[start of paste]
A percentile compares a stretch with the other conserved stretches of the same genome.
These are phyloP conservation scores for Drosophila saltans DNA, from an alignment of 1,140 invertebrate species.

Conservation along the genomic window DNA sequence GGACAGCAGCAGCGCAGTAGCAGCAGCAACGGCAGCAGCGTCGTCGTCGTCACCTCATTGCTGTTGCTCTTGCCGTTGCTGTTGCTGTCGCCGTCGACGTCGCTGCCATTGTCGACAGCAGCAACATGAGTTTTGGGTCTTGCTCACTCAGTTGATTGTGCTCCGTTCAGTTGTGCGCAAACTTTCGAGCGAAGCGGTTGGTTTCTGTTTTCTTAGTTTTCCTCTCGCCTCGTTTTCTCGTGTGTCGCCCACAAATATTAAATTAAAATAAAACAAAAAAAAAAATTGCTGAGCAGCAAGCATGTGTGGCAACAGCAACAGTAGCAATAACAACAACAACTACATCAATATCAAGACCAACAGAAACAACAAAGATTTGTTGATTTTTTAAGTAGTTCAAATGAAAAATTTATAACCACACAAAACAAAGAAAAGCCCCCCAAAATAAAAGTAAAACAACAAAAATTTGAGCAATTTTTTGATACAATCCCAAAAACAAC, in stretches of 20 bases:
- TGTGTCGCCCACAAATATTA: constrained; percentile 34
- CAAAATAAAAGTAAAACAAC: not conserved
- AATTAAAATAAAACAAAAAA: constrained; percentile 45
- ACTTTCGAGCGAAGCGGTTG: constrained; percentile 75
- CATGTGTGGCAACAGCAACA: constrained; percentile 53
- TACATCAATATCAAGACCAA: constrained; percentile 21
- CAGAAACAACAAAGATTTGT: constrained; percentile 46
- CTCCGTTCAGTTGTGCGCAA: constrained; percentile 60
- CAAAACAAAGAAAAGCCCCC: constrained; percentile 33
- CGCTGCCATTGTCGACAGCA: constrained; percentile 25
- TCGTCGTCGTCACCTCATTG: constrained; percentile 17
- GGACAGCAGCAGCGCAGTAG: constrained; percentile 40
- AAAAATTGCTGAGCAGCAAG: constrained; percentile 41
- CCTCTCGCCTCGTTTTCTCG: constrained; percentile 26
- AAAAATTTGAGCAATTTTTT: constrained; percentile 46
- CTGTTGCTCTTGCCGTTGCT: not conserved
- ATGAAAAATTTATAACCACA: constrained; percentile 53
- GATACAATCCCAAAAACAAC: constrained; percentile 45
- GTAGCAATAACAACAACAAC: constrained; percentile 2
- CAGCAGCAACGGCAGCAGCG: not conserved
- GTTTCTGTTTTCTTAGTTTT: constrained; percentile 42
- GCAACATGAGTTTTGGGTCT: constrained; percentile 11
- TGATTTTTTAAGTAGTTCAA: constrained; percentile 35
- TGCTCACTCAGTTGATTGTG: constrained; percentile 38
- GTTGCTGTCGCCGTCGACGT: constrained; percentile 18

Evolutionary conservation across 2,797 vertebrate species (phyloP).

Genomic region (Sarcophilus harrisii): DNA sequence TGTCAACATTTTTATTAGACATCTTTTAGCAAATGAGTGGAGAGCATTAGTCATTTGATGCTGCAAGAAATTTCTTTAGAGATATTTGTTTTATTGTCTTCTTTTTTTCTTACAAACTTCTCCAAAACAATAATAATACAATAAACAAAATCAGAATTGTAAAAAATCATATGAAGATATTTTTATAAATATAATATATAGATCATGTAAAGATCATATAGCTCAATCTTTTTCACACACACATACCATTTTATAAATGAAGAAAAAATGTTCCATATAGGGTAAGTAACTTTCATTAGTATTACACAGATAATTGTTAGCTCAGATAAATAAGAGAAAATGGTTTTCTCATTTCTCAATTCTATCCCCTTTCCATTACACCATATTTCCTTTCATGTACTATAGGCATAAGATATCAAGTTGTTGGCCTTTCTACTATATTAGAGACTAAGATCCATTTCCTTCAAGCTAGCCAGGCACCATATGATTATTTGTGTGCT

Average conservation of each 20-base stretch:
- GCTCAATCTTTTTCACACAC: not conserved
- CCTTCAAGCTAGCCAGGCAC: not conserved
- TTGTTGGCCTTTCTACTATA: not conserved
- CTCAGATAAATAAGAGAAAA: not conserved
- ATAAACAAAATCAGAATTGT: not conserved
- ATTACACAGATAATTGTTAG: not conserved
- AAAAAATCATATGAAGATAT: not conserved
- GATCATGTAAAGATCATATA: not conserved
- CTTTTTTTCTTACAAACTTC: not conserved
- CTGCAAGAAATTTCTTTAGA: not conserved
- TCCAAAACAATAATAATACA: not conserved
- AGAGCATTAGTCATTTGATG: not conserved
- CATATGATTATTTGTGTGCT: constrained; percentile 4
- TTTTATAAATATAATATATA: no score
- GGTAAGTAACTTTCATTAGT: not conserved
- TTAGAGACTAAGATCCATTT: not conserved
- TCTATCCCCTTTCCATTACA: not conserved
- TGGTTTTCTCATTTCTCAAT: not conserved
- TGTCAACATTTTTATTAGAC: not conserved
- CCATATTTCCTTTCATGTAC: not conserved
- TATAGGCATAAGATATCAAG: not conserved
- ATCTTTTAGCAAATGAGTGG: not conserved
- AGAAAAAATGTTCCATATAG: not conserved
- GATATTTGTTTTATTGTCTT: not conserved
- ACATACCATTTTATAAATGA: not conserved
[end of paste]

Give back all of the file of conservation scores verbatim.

A percentile compares a stretch with the other conserved stretches of the same genome.
These are phyloP conservation scores for Drosophila saltans DNA, from an alignment of 1,140 invertebrate species.

Conservation along the genomic window DNA sequence GGACAGCAGCAGCGCAGTAGCAGCAGCAACGGCAGCAGCGTCGTCGTCGTCACCTCATTGCTGTTGCTCTTGCCGTTGCTGTTGCTGTCGCCGTCGACGTCGCTGCCATTGTCGACAGCAGCAACATGAGTTTTGGGTCTTGCTCACTCAGTTGATTGTGCTCCGTTCAGTTGTGCGCAAACTTTCGAGCGAAGCGGTTGGTTTCTGTTTTCTTAGTTTTCCTCTCGCCTCGTTTTCTCGTGTGTCGCCCACAAATATTAAATTAAAATAAAACAAAAAAAAAAATTGCTGAGCAGCAAGCATGTGTGGCAACAGCAACAGTAGCAATAACAACAACAACTACATCAATATCAAGACCAACAGAAACAACAAAGATTTGTTGATTTTTTAAGTAGTTCAAATGAAAAATTTATAACCACACAAAACAAAGAAAAGCCCCCCAAAATAAAAGTAAAACAACAAAAATTTGAGCAATTTTTTGATACAATCCCAAAAACAAC, in stretches of 20 bases:
- TGTGTCGCCCACAAATATTA: constrained; percentile 34
- CAAAATAAAAGTAAAACAAC: not conserved
- AATTAAAATAAAACAAAAAA: constrained; percentile 45
- ACTTTCGAGCGAAGCGGTTG: constrained; percentile 75
- CATGTGTGGCAACAGCAACA: constrained; percentile 53
- TACATCAATATCAAGACCAA: constrained; percentile 21
- CAGAAACAACAAAGATTTGT: constrained; percentile 46
- CTCCGTTCAGTTGTGCGCAA: constrained; percentile 60
- CAAAACAAAGAAAAGCCCCC: constrained; percentile 33
- CGCTGCCATTGTCGACAGCA: constrained; percentile 25
- TCGTCGTCGTCACCTCATTG: constrained; percentile 17
- GGACAGCAGCAGCGCAGTAG: constrained; percentile 40
- AAAAATTGCTGAGCAGCAAG: constrained; percentile 41
- CCTCTCGCCTCGTTTTCTCG: constrained; percentile 26
- AAAAATTTGAGCAATTTTTT: constrained; percentile 46
- CTGTTGCTCTTGCCGTTGCT: not conserved
- ATGAAAAATTTATAACCACA: constrained; percentile 53
- GATACAATCCCAAAAACAAC: constrained; percentile 45
- GTAGCAATAACAACAACAAC: constrained; percentile 2
- CAGCAGCAACGGCAGCAGCG: not conserved
- GTTTCTGTTTTCTTAGTTTT: constrained; percentile 42
- GCAACATGAGTTTTGGGTCT: constrained; percentile 11
- TGATTTTTTAAGTAGTTCAA: constrained; percentile 35
- TGCTCACTCAGTTGATTGTG: constrained; percentile 38
- GTTGCTGTCGCCGTCGACGT: constrained; percentile 18

Evolutionary conservation across 2,797 vertebrate species (phyloP).

Genomic region (Sarcophilus harrisii): DNA sequence TGTCAACATTTTTATTAGACATCTTTTAGCAAATGAGTGGAGAGCATTAGTCATTTGATGCTGCAAGAAATTTCTTTAGAGATATTTGTTTTATTGTCTTCTTTTTTTCTTACAAACTTCTCCAAAACAATAATAATACAATAAACAAAATCAGAATTGTAAAAAATCATATGAAGATATTTTTATAAATATAATATATAGATCATGTAAAGATCATATAGCTCAATCTTTTTCACACACACATACCATTTTATAAATGAAGAAAAAATGTTCCATATAGGGTAAGTAACTTTCATTAGTATTACACAGATAATTGTTAGCTCAGATAAATAAGAGAAAATGGTTTTCTCATTTCTCAATTCTATCCCCTTTCCATTACACCATATTTCCTTTCATGTACTATAGGCATAAGATATCAAGTTGTTGGCCTTTCTACTATATTAGAGACTAAGATCCATTTCCTTCAAGCTAGCCAGGCACCATATGATTATTTGTGTGCT

Average conservation of each 20-base stretch:
- GCTCAATCTTTTTCACACAC: not conserved
- CCTTCAAGCTAGCCAGGCAC: not conserved
- TTGTTGGCCTTTCTACTATA: not conserved
- CTCAGATAAATAAGAGAAAA: not conserved
- ATAAACAAAATCAGAATTGT: not conserved
- ATTACACAGATAATTGTTAG: not conserved
- AAAAAATCATATGAAGATAT: not conserved
- GATCATGTAAAGATCATATA: not conserved
- CTTTTTTTCTTACAAACTTC: not conserved
- CTGCAAGAAATTTCTTTAGA: not conserved
- TCCAAAACAATAATAATACA: not conserved
- AGAGCATTAGTCATTTGATG: not conserved
- CATATGATTATTTGTGTGCT: constrained; percentile 4
- TTTTATAAATATAATATATA: no score
- GGTAAGTAACTTTCATTAGT: not conserved
- TTAGAGACTAAGATCCATTT: not conserved
- TCTATCCCCTTTCCATTACA: not conserved
- TGGTTTTCTCATTTCTCAAT: not conserved
- TGTCAACATTTTTATTAGAC: not conserved
- CCATATTTCCTTTCATGTAC: not conserved
- TATAGGCATAAGATATCAAG: not conserved
- ATCTTTTAGCAAATGAGTGG: not conserved
- AGAAAAAATGTTCCATATAG: not conserved
- GATATTTGTTTTATTGTCTT: not conserved
- ACATACCATTTTATAAATGA: not conserved